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How does Google determine if a brand is too gay for remarketing?

Explorer ✭ ✭ ☆
# 1
Explorer ✭ ✭ ☆

So one remarketing policy that doesn't get much (if any) attention is the policy around sexuality. The policy says that they don't allow remarketing that may be able to indicate sexuality, and from what I've been able to get from the policy team through AdWords support and our Google Partner is that they base this on your audience. But I can't find anything else on this and there is no transparency on how Google is determining which brands are too gay to be able to remarket.

 

I have a client that is directly affected by this, they have been disabled from all forms of remarketing. This puts them at a serious disadvantage compared to other competitors in their field. The client sells men's underwear and apparel, so what makes their audience too gay but not Calvin Klein, 2(x)ist or Diesel? Culturally, designer men's underwear are generally seen as a "gay" product, so shouldn't all designer men's underwear brands be disabled from remarketing?

 

I've also seen underwear brands marketed primarily to lesbians and the trans community running remarketing campaigns, so what made their brand acceptable? For that matter, heterosexuality isn't a protected status in the US too, so shouldn't any brand that could indicate heterosexuality be disabled from remarketing as well? I know that's more hypothetical, but it raises the point that there needs to be more transparency into this process and how a brand and/or it's audience are labeled as LGBT by Google; if you're going to disenfranchise an already marginalized group from the largest digital marketing engine in the world, shouldn't there be a clear and understandable process that clearly lays out the data being looked at in this determination?

 

I understand Google's perspective on this, they don't want to get sued because a remarketing ad outed someone, but by doing this they are putting every LGBT brand and LGBT friendly brand at a disadvantage. At the very least the guidelines need to be publicly available so that it can be ensured that they don't go overboard in penalizing LGBT brands. And does this mean that Google is tracking the sexuality of all of their users?

 

I know this is a lot of questions that probably no one outside of Google can answer. I just want to get a conversation going about this issue, because the longer it goes unaddressed, the more LGBT brands fall behind in the digital marketplace. As remarketing campaigns and programmatic marketing strategies become more and more dominant and effective as channels this handicap for affected brands only gets worse. There has got to be a better way to approach this, and there absolutely needs to be transparency on how Google is determining this status. It's not even anywhere that you can check, it took months of harassing AdWords support and our agency Partners to finally find out that sexuality was the reason our remarketing audiences kept getting disabled.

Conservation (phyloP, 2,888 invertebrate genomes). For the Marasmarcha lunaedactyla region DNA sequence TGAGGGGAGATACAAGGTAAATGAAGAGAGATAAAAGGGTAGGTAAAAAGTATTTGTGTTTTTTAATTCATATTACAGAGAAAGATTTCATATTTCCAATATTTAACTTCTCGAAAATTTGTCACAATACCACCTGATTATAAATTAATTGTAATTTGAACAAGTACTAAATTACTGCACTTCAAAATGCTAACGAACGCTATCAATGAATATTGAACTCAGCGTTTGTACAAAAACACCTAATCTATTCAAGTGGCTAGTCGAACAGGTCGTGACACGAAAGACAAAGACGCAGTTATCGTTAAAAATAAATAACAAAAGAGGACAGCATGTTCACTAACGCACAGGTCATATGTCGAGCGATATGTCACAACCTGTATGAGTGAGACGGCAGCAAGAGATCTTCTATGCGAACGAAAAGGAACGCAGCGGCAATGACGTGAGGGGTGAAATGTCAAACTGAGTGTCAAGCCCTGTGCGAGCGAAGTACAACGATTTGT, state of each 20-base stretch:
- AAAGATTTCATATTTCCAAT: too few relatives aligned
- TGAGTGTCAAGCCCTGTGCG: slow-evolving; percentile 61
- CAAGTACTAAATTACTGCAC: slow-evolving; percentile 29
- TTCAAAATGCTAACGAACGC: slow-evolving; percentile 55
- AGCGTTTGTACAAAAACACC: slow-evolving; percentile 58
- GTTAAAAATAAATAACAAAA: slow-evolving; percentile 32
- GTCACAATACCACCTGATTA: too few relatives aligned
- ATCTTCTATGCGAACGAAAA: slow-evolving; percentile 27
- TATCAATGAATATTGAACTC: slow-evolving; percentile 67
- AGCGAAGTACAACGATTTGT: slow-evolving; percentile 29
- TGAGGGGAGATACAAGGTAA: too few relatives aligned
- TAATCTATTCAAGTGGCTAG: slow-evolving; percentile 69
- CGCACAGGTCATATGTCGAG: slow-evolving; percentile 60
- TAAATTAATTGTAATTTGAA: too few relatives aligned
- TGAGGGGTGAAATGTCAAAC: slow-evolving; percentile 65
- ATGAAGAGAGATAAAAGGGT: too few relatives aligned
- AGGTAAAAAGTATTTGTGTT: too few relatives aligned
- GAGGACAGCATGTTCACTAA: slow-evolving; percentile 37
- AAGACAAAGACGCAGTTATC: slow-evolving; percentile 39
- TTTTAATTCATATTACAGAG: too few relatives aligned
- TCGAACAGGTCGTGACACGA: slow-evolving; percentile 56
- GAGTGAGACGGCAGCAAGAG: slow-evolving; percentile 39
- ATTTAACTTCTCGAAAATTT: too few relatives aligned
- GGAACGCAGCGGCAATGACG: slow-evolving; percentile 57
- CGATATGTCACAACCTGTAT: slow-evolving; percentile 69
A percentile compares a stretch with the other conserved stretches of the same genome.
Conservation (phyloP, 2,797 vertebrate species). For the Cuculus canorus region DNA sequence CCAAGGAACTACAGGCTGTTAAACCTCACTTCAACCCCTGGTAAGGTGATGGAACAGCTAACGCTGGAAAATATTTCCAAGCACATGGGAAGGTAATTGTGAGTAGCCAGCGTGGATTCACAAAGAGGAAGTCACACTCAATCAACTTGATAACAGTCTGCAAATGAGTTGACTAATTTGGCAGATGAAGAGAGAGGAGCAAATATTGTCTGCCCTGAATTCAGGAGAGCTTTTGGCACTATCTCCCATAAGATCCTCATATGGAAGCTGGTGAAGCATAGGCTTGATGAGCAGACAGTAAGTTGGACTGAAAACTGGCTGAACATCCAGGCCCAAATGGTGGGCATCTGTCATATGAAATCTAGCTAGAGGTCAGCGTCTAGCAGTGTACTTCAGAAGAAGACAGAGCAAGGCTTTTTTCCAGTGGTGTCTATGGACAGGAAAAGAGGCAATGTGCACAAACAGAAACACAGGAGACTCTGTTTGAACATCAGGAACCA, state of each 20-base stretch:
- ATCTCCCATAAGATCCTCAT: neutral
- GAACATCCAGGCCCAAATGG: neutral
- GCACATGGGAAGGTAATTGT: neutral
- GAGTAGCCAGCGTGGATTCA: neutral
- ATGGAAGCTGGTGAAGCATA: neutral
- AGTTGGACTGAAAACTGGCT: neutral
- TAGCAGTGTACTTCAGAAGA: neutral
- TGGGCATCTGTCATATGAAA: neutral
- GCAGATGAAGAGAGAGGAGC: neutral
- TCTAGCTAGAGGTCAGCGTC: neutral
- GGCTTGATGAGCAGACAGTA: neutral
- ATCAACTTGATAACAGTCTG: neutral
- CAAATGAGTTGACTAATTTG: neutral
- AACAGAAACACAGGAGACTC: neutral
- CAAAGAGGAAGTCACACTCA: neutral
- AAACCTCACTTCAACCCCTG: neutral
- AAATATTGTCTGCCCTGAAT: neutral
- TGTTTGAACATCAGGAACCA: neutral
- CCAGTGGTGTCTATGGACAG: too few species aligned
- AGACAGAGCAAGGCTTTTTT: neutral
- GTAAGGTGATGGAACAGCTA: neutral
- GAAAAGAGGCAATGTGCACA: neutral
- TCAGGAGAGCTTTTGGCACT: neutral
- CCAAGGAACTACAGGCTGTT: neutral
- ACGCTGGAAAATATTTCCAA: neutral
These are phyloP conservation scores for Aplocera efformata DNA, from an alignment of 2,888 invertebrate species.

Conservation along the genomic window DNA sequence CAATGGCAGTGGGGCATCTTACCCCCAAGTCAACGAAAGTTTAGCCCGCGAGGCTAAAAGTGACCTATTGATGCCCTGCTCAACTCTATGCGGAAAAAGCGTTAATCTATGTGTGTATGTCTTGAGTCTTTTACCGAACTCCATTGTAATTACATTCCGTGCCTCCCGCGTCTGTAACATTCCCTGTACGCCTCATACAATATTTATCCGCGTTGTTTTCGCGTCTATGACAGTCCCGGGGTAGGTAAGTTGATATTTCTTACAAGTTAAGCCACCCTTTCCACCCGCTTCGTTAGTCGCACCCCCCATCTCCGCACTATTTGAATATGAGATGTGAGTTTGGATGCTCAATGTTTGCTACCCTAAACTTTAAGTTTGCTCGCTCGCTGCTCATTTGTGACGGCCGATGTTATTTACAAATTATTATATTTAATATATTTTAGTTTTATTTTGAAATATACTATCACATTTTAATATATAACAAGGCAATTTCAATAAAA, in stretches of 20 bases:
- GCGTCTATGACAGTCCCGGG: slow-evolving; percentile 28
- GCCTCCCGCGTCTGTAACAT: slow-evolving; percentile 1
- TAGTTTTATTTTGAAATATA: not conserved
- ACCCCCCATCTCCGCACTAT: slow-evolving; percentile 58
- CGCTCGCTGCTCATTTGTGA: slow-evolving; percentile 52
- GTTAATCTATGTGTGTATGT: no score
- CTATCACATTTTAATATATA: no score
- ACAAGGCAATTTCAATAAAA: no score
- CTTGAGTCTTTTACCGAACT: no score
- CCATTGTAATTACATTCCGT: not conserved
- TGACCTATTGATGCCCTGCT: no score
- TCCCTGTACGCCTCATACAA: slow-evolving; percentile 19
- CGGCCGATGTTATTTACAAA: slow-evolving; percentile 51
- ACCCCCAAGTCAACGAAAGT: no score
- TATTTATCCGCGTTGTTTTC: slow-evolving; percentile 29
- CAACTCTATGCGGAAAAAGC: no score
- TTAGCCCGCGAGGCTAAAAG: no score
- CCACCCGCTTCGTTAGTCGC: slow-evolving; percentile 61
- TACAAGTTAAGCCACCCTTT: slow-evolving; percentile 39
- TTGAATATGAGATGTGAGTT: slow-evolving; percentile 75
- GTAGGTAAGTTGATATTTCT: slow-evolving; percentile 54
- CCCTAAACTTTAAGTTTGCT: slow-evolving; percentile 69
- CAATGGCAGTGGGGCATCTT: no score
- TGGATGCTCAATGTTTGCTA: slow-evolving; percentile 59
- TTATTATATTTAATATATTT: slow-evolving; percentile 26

4 Expert replyverified_user

Re: How does Google determine if a brand is too gay for remarketing?

[ Edited ]
Top Contributor
# 2
Top Contributor

any website that includes partial or complete nudity, or any sexual
behavior or orientation that can be inferred from a user's visit to a
website, cannot use interest-based or location-based advertising.

for all other ads, any nudity is subject to an approved-adult
status; any mature context is subject to a non-family status;
neither status is in any way limited to a specific product or

items such as adult-toys.

any sexually suggestive content, or sexual body parts
that are blurred or censored, are only allowed under
certain conditions and are otherwise not allowed.

 

product-listing-ads in particular have specific

settings and attributes that must be considered.

of course, potential policy violations by other
advertisers may be reported directly to google --
google is the final arbiter of all their polices.

there are both legal and protection issues regarding any amount
of transparency so is unlikely to happen to the degrees suggested
with respect to anything policy related.

 

Re: How does Google determine if a brand is too gay for remarketing?

Explorer ✭ ✭ ☆
# 3
Explorer ✭ ✭ ☆
Well there could be legal ramifications as well for having what could be perceived as a discriminatory policy in place as well; it's a double edged sword. And as far as partial or complete nudity and sexually suggestive imagery, there is no single standard for that at Google, it seems to vary brand by brand and by whichever members of the policy team are reviewing it. I have reported Victoria's Secret countless times for violating the adult content policy, and I still see the same remarketing ads from them. Same with Calvin Klein, especially given their controversial sexually charged campaign they launched two days ago. And yet their ads run all the time too, despite having countless images of barely clothed men and women, videos of simulated sex, both opposite and same sex couples kissing and making out, women's nipples showing, close ups of men's bulges in underwear . . . they seem to get a free pass, as do most brands that market to the heterosexual male gaze. I was told that having an image of two men kissing on a landing page is explicitly against policy the same day Google released a Think With Googel article celebrating their most successful TruView ads, including "First Kiss" a video ad for some apparel company that was just a bunch of couples meeting for the first time in the studio and making out.